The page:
There is no denying the importance of attending a culinary arts program if you dream of making it as a chef. In this setting, you’ll learn everything you’ll need to one day be the master of your kitchen, from the best ways to chop and dice ingredients to how to work alongside other staff members.
Yet there are certain things all would-be chefs must be aware of before entering the culinary academy. These lessons are vital in creating realistic expectations and ensuring success in becoming a bona fide kitchen guru.
Working in a kitchen can be demanding
Whether cooking seafood or preparing gourmet steak, all kitchens are inherently chaotic. With so many moving parts and a number of tasks to complete in a very small window, it’s not uncommon for people to scream and yell in kitchens. And that kind of pace can put a strain on people, leaving them feeling both emotionally and physically drained. Yet, if you truly love cooking, you’ll find ways to cope, either by improving your communication skills or by maintaining the proper work-life balance. By overcoming any stresses, you’ll become that much better of a chef.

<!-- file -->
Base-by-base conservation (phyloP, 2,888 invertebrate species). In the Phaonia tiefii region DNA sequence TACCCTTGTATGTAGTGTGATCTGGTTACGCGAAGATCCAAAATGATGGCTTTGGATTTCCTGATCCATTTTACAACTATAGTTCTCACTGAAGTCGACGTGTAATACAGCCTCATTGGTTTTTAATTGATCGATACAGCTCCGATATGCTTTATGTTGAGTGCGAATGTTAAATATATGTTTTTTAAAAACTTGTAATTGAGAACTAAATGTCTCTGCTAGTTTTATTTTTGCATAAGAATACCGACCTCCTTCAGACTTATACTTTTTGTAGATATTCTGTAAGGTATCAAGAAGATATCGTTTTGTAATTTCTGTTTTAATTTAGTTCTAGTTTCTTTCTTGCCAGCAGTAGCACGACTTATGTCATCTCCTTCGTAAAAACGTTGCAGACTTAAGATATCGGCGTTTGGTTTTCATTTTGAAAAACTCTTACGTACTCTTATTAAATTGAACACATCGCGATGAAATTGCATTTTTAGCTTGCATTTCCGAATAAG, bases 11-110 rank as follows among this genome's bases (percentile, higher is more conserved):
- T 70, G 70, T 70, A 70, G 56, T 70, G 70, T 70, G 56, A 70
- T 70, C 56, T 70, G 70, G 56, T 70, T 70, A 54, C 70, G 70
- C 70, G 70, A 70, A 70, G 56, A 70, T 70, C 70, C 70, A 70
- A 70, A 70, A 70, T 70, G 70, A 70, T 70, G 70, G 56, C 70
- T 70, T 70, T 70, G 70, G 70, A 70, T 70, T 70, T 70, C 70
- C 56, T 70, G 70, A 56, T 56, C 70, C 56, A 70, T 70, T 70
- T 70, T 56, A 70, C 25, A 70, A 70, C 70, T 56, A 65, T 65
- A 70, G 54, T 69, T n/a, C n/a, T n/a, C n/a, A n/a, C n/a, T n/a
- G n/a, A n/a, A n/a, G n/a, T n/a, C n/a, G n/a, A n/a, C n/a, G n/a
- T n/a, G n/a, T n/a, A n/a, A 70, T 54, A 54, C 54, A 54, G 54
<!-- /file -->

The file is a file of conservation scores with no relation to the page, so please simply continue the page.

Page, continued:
Everything about a professional kitchen (even an educational one) is easily 100 times more intense than your home kitchen. Knives are sharper, stoves are hotter, space is tighter, and everything moves at a sprint-like pace. Even simple tasks like turning on a stove are much more difficult, and you'll be expected to figure everything out very quickly.
You will not become a chef as soon as you graduate
For some reason, most people think that once they graduate from culinary school they will automatically become a chef. This is not true. It takes years of hard work and sacrifice to move up the culinary ladder to become a chef. The truth is that as a recent culinary graduate, you know less than an experienced dishwasher and will probably end up at the garde manger station, where soups and salads are prepared.
Cooking Will Take Over Your Life
While you might be thinking, “ Cooking already takes over my life,” this is a little different than burying yourself in cookbooks and spending all your free time in your kitchen. You'll start to find that, slowly, all you really think about is cooking and what's happening in school. Even your language will change, as culinary vernacular slowly infiltrates your everyday life.
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